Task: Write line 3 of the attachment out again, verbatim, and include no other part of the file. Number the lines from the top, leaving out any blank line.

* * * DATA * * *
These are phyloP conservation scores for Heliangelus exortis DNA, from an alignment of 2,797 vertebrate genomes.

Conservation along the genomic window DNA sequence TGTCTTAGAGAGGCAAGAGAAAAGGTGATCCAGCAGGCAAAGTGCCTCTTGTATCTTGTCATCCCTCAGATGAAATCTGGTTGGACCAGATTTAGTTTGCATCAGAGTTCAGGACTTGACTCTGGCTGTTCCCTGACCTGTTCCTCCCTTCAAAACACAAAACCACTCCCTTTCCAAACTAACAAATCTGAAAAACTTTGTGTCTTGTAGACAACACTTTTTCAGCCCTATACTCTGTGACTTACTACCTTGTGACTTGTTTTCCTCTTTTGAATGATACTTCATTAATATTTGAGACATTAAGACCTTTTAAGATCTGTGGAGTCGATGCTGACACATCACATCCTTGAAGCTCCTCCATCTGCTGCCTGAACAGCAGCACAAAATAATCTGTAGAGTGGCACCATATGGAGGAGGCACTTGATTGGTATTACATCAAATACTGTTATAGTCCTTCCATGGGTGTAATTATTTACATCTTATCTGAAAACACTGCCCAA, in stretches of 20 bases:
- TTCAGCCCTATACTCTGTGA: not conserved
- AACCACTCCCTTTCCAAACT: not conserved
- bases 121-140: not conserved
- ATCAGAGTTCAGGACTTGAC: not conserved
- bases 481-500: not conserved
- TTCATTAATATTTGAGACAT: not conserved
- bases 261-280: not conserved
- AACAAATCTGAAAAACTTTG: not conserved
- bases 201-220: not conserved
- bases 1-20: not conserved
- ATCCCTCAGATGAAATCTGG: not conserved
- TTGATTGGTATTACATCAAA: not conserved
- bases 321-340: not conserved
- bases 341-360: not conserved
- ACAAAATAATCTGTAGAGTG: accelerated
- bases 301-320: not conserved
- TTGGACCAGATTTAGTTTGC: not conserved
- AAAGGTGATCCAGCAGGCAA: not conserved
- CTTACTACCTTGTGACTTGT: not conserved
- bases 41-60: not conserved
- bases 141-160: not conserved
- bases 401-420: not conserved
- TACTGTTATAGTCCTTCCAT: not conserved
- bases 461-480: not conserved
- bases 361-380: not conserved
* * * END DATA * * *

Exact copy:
- TTCAGCCCTATACTCTGTGA: not conserved